Keeping blood glucose level in check is critical – as any slight deviation could be fatal. This modulation task as owned by insulin is so critical that in the event when insulin is not keeping up with its job, one of our organs is uniquely granted the privilege to suck up glucose from the blood without permission (that is, signals) from the insulin. Want to make a guess which organ has such privilege? OK, I will give you a hint: it’s the the largest organ in size in human body. Some of you may say: ha, it’s the lung. Nope. The answer is: it’s our muscle. Yes, the muscle is considered an organ in physiology. That is to say, even if you have insulin resistance (or, more precisely, even if your muscle cells are resistant to the signals from insulin), as long as you have enough muscle cells and you use / contract your muscle, your muscle cells can absorb and use the glucose in the blood around without the help (instructions)  from the insulin, hence lower the glucose level in your blood.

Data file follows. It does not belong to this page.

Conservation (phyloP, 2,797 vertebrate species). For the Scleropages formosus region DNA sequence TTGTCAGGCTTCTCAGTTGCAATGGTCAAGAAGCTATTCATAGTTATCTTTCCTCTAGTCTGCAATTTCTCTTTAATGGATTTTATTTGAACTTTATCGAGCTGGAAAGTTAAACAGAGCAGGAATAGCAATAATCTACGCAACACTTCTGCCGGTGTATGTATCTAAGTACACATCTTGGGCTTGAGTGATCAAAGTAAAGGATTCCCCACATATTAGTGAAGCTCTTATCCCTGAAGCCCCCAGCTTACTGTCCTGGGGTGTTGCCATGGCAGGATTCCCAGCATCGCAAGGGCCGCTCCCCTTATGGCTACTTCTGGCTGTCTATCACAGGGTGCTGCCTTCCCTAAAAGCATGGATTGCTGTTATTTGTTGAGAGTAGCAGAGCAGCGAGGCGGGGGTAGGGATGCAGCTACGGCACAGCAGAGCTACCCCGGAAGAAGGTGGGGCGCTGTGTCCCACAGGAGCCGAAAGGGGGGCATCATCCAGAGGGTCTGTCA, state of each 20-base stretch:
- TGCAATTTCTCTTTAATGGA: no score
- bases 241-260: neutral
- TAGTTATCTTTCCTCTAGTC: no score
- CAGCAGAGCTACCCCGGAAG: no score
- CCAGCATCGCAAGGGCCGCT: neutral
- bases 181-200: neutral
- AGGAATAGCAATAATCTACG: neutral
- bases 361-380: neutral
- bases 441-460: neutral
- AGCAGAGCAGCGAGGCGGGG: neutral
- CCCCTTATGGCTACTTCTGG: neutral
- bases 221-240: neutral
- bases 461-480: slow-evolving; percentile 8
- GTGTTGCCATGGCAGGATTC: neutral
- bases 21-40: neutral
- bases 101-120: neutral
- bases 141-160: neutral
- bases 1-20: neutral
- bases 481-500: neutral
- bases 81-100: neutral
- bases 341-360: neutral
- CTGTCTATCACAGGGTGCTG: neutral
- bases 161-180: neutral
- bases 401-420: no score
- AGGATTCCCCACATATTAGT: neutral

Not just that, as long as you start moving and contract your muscle, even if the amount of your move and exercise is not high enough to cause any reduction in body weight, it still has the effect of improving your insulin sensitivity.

Exercise also has the benefits of 1. burning visceral fat, 2. reducing oxidative stress, and 3. lowering inflammation, the three contributors to insulin resistance.

Sounds pretty good, doesn’t it? Among those of you who are still with me thus far, some may already have the next question in mind: Toward the goal of improving insulin sensitivity, what type of exercises is more effective? For example, between aerobic exercise and anaerobic exercise, which is more effective?

That’s a great question and I will give you a comparison using three factors.